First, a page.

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Press Release Date: September 19, 1997
The Agency for Health Care Policy and Research (AHCPR)—the
federal research agency charged with finding ways to improve
health care delivery—and the American Association of Health
Plans' Foundation today announced a joint call for studies to
determine the impact of different features of health plans on the
quality of care provided to patients with chronic illnesses and
on outcomes. The foundation is the research arm of the American
Association of Health Plans (AAHP), a national organization
representing over 1,000 health plans that serve approximately 140
In making the announcement, AHCPR Administrator John M.
Eisenberg, M.D., M.B.A., said his agency and the foundation will
together provide up to $7 million over a three-year period to
support peer-reviewed, outcomes-focused studies.
"Research has moved beyond questions of differences between
managed and fee-for-service care or between types of health
maintenance organizations. We are now focusing on how changes in
organizational structures and care models being developed by
health plans impact patient health," said Dr. Eisenberg, who
added that the collaborative effort provides a framework for
impartial, scientifically rigorous studies.
Over 80 percent of privately insured Americans now depend on
some form of managed care for their health needs, as do roughly
30 percent of Medicaid recipients and nearly 14 percent of
Medicare beneficiaries. The two latter groups have the highest
incidence of chronic illnesses—the focus of this research.
"This joint, fast-track research effort will get the answers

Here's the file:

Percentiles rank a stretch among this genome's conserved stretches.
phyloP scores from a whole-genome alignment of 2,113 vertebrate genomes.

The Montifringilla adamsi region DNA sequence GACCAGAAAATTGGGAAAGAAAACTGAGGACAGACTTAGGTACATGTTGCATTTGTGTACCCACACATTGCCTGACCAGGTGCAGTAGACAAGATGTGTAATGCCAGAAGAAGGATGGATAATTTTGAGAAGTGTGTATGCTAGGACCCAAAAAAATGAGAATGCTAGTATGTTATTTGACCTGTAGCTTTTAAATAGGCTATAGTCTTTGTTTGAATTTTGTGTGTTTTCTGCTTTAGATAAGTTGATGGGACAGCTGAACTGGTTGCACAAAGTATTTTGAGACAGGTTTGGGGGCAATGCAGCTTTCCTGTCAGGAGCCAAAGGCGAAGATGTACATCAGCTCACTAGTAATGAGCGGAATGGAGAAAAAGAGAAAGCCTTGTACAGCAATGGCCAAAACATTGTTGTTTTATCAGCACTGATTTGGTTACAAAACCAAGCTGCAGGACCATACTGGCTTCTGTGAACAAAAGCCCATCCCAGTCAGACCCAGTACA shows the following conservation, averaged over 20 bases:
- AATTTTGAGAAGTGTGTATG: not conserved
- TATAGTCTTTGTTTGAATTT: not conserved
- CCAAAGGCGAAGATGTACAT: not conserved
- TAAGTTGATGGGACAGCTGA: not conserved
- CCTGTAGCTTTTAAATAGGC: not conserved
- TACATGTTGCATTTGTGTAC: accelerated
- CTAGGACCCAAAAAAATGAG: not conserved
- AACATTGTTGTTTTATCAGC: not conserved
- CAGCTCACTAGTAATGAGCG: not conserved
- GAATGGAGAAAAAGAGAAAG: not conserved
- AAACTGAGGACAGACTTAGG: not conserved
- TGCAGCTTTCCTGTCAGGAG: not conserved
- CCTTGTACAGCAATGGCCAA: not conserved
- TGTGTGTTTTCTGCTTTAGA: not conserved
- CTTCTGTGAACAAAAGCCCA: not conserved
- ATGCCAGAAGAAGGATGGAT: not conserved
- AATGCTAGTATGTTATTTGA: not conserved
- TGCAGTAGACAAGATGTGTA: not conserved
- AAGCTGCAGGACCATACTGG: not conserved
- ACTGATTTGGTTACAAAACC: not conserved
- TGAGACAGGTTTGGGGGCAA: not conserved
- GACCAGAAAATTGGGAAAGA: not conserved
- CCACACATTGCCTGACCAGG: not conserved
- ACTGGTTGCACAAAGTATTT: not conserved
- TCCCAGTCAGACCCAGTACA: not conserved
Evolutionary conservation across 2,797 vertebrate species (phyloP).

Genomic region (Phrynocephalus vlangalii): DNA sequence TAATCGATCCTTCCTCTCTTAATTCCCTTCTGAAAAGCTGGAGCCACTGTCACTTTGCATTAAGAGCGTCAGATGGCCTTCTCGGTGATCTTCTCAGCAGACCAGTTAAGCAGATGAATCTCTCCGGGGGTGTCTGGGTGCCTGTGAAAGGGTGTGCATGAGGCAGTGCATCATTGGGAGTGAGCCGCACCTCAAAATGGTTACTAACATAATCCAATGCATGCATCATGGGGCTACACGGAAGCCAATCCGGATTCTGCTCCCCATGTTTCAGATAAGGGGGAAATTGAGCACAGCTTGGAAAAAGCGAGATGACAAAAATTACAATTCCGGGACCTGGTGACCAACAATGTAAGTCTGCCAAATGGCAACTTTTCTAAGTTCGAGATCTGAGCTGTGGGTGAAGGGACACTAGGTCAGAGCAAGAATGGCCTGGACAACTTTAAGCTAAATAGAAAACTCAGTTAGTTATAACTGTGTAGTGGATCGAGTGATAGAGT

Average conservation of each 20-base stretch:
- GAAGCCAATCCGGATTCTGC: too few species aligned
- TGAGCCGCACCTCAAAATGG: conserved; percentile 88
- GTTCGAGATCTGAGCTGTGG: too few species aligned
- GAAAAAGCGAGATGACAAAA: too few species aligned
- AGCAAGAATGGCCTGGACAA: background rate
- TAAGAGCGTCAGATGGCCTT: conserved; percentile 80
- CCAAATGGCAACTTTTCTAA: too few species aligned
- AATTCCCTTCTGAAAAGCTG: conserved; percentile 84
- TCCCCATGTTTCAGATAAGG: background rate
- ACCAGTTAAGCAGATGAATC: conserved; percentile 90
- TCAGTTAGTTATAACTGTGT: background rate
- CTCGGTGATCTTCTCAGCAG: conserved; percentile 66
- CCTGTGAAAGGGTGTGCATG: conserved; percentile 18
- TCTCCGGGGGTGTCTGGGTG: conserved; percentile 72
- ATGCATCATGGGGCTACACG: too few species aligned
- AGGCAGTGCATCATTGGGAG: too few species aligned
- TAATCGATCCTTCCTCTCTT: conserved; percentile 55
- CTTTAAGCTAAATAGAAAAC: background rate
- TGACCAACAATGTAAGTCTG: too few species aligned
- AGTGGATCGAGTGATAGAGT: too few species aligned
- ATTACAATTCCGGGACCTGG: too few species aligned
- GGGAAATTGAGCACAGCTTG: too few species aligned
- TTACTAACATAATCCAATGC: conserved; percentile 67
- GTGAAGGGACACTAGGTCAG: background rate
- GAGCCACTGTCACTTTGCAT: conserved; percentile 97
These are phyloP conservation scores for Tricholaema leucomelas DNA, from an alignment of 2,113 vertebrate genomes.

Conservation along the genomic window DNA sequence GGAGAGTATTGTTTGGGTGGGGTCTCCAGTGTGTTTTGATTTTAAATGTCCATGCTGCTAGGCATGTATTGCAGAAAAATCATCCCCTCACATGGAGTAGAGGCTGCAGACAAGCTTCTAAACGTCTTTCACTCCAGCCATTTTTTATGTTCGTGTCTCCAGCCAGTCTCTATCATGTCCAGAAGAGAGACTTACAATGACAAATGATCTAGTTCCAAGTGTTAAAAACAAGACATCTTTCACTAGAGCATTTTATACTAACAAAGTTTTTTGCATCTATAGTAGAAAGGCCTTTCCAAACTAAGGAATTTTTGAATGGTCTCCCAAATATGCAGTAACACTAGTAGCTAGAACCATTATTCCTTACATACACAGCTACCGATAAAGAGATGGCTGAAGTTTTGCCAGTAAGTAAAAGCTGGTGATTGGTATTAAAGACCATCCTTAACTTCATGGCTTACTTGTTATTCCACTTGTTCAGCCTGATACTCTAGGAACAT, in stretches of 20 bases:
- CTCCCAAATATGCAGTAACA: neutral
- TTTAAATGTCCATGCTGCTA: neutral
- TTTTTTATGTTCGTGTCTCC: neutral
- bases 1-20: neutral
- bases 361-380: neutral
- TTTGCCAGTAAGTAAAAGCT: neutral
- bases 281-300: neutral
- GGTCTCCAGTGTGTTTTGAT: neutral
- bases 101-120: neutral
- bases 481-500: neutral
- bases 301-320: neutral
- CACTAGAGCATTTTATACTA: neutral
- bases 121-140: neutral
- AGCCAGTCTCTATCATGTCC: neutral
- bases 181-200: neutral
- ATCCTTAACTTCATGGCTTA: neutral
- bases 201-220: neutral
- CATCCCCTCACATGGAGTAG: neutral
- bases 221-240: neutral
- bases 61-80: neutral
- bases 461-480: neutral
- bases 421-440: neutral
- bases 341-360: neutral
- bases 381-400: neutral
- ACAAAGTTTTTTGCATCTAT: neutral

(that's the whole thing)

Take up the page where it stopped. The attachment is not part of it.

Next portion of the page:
we need; the next steps will be finding ways to address problems
and share and replicate successes," Dr. Eisenberg said. He added
that AHCPR will widely disseminate the results of the studies to
consumers, health plans, purchasers, health care practitioners
and policymakers, as well as the research community.
Karen Ignagni, M.B.A., AAHP's president, said, "This
research, which addresses quality and outcomes of care for people
with chronic diseases, will focus on special populations,
including women, minorities and the elderly, and will serve as a
catalyst to encourage cooperative research with others who have a
commitment to this mission." Ms. Ignani added that this
industry-wide research supplements the ongoing research of AAHP's
individual member plans and has the potential to greatly benefit
millions of Americans.
Although research to date has not been sufficiently
sensitive to variations in quality or outcomes that may result
from specific features of health plans, studies have uncovered a
number of challenges for both managed and fee-for-service plans.
These include the need for greater compliance with well-established guidelines for caring for patients with chronic
illnesses and the need to assess chronically ill patients'
understanding of their condition and examine their functional
The new research solicitation calls for studies focusing on
widespread chronic conditions or aggregations of conditions,
especially if they have a disproportionate impact on children,
women, minorities or the elderly. Health plan features that
researchers may want to study because they may affect performance
include the availability of specialists and subspecialists, types
of providers involved in primary care, and methods for
influencing provider practice, including risk-sharing.
After the approved proposals are funded, the principal
investigators will meet to develop some common questions and
coordinate approaches so that findings can be as broadly
applicable as possible to managed care organizations and/or
Applications must be
received no later than January 6, 1998.
For questions about the research, contact Dr. Bernard
Friedman, (301) 427-1674 (BFriedma@ahrq.gov), of
AHCPR's Center for Organization and Delivery Studies.
For additional information, contact AHCPR Public Affairs: Karen Migdail, (301) 427-1855
(KMigdail@ahrq.gov), Salina Prasad, (301) 427-1864
(SPrasad@ahrq.gov); or Susan Pisano, AAHP, at (202) 778-3245.